While it's not in any way a novelty, so far video interviewing has not been a mainstream thing, especially when there was an option to have face to face interviews. Now, due to unforeseen circumstances, most of us are moving to video interviewing. Chances are that hiring and even onboarding will happen without ever meeting each other face to face. Articles and shares of best practices for video interviewing are also not an original idea. So naturally one may ask what else is there to be said about this topic? Well, plenty!
So buckle up while I take you through my view on what is working and not working in this OH SO WELL-KNOWN video conversing world.
The Actual Video
Would you say that turning your camera on when on a video call/video interview is a no brainer? Well, you would be wrong!:( In the past, we still had an "excuse" that our camera is not properly working, we are joining from our phones and the app is not supporting video, calling-in instead of using the link and so on. We tolerated this because usually, it was only one part of our hiring steps, so we still had a face to face meeting to look forward to. Now there can't be any excuses, because this is the only face to face you and I/you and your future manager are going to have. This goes for the manager/interviewer as well. If you are in a situation where your interviewer is not turning on their video, there should be a damn good explanation for that. This is no longer a discussion, let's see each other!
Now, when we agreed on clicking one button and turning our cameras ON, let's agree on how we should be seen through that camera ;) By now we all know how to look/present ourselves when going to the office for an interview. Some learned it through trial and error, some read on it, basically, we are fine. But there are multiple viral videos and pictures on what is probably happening in the background of the video interview. The chaos, the mess, the "no pants" thing.... honestly, no one cares what is around you or behind you, as long as you are being cool about it. All that matters is your facial reactions, emotions and upper body language (unless you chose to stand, which is also up to you and probably fine, you might have reasons!). But on a more serious note, the less you have to hide the better, because usually, some tension, uneasiness, distractedness can be seen on your face. Strive for less to hide around you and less to hide in general!!! More honesty will lead to better hiring :) And if not, just use background wallpaper or blur-out effect, most programs now have it.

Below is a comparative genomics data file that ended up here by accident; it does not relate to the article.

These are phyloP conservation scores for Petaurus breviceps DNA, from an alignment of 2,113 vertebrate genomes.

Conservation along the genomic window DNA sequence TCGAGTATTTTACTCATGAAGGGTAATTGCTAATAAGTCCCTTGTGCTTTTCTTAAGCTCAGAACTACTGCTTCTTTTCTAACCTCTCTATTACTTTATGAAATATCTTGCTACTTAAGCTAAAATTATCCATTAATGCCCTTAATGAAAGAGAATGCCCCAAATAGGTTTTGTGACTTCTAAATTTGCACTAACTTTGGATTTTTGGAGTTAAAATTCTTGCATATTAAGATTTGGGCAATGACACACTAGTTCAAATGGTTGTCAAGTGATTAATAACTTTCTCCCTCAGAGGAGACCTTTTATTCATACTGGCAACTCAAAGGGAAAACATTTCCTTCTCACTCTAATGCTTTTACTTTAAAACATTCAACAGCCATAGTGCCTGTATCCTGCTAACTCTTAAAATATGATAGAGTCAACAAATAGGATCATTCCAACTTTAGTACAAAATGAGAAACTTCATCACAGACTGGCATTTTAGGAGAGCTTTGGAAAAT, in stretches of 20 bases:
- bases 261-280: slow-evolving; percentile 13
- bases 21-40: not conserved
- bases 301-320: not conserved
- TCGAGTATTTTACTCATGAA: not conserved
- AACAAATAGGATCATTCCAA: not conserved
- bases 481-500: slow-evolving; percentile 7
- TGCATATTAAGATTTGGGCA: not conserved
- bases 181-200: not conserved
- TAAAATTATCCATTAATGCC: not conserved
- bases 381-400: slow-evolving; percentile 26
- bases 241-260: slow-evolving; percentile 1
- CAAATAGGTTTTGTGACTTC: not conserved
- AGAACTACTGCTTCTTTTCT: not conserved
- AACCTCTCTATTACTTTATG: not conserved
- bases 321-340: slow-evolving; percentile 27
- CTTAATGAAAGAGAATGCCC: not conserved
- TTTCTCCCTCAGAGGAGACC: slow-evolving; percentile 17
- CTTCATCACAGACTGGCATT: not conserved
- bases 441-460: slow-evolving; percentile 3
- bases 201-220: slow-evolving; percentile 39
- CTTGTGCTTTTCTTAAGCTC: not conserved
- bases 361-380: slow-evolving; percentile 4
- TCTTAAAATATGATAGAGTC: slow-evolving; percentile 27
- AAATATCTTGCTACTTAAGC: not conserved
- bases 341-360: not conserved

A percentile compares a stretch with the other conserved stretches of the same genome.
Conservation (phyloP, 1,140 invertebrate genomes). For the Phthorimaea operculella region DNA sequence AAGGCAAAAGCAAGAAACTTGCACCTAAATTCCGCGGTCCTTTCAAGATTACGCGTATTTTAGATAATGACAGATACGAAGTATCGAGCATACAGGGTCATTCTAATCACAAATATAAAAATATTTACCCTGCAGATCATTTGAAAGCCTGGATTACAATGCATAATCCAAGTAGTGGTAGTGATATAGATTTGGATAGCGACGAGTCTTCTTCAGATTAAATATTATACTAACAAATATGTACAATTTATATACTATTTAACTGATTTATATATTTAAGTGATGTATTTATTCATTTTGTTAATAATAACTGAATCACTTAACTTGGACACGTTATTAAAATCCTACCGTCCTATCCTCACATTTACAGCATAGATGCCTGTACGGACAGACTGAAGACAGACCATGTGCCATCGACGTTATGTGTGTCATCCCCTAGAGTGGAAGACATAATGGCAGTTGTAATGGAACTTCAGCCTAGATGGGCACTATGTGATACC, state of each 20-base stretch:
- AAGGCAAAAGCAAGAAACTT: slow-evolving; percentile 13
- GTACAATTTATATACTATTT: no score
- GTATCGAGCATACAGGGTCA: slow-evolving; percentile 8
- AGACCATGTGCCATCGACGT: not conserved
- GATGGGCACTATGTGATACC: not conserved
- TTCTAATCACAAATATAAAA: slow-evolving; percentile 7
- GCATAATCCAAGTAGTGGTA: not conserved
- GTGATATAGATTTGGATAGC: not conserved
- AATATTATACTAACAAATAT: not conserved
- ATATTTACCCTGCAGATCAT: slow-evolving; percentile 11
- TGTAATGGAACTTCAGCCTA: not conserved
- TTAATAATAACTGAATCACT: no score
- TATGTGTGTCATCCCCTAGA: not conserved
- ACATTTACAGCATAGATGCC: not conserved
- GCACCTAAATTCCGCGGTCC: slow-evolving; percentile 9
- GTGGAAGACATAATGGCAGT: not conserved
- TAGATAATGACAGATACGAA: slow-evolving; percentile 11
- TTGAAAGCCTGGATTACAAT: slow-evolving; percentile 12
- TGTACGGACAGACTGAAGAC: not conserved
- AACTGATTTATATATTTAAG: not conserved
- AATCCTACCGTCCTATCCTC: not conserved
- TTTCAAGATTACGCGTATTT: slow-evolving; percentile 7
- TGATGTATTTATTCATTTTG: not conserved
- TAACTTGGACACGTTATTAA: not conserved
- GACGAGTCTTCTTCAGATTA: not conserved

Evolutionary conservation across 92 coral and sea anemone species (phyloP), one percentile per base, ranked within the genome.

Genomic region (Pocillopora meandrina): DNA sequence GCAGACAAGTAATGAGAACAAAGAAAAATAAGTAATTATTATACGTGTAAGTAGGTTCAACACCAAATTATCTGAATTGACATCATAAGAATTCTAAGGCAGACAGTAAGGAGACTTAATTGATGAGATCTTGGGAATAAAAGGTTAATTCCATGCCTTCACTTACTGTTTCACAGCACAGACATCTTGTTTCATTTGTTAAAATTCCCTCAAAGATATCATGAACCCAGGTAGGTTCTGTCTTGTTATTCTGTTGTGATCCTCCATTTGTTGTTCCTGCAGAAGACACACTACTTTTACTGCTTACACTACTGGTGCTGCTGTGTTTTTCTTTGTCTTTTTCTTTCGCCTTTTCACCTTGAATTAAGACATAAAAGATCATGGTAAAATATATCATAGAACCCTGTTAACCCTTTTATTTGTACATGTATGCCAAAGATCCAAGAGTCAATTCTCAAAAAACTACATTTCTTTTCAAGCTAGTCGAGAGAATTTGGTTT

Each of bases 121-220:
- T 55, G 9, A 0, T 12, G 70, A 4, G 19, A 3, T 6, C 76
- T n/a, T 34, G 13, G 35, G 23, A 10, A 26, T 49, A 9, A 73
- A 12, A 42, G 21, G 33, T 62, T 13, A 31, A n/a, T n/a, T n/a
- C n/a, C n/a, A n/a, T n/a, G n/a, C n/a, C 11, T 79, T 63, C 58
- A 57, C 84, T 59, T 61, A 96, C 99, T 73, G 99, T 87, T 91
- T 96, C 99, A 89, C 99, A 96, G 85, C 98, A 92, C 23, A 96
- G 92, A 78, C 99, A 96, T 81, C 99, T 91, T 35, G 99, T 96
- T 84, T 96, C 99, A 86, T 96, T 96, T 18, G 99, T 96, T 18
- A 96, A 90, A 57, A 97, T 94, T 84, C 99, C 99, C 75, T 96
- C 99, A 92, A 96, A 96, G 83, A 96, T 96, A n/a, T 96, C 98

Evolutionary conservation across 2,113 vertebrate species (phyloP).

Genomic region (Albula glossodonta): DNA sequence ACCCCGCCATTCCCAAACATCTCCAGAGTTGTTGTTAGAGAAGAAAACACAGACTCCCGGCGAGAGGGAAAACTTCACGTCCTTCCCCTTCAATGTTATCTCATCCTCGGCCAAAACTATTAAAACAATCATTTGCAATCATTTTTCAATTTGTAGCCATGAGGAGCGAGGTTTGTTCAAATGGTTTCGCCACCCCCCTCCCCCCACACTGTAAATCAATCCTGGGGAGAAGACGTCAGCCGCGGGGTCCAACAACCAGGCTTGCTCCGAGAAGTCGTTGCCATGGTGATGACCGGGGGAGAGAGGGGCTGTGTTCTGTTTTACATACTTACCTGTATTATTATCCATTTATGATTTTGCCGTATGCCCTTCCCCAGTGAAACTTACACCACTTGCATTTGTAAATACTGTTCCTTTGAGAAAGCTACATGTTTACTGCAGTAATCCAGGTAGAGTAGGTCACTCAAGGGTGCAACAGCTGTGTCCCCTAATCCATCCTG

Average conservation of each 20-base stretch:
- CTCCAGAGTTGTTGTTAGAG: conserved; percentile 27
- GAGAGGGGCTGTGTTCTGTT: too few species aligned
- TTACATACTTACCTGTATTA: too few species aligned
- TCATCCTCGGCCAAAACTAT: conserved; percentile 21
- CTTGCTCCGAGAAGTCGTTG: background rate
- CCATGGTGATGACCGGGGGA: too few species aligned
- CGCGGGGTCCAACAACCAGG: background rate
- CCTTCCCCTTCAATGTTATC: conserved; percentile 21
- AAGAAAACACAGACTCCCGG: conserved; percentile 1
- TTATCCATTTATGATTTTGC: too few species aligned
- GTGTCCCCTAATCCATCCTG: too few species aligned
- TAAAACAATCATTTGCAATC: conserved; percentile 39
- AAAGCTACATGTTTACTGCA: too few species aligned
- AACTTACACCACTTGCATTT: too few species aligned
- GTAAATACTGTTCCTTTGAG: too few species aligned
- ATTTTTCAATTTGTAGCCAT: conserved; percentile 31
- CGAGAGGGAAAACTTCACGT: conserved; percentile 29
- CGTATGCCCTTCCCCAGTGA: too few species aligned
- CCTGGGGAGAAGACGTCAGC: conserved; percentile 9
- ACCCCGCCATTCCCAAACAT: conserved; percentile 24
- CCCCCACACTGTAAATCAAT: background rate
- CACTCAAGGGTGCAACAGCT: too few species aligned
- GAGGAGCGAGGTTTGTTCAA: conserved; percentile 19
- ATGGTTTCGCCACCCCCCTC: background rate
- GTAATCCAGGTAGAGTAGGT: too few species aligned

Also, stop looking at yourself in the corner of your screen! If you feel that urge try looking in the mirror for 15 min before the interview and 15 min after, I don't know, maybe it will help... Eye contact is always very important, just because there is a camera between you and another person that does not give you a free pass. Although it will not be actual eye contact and if you stare into the camera that might be even weirder, so just try looking at the persons face in the screen :)
Know your gadgets
"Can you hear me now?!" Do I need to say more? Just make sure all gadgets are working properly. Your earphones might glitch and you might need to use a speaker and chances are that when you unplug your earphones the sound or the microphone will stop working. I've seen that happen multiple times and I had that happen to me, so just spend some time on setting correct parameters for all possible situations and experiment a bit beforehand. In addition, if your interview will require you to present something, utilize the program beyond simple talking, please make sure that you are not learning to do that on the spot. If you are learning to do that on the spot than be chill about it and do not look like you have no idea what is happening and how to do things.
So I covered almost everything you could prepare for, but there is one thing you can never be prepared for: The randomness of life! You can close any application that is not needed for the interview, or turn sounds off. You can go to a quiet room, close the door and all the windows. You can lock yourself in a Panic Room for all that matters. The chances are something that might still go wrong.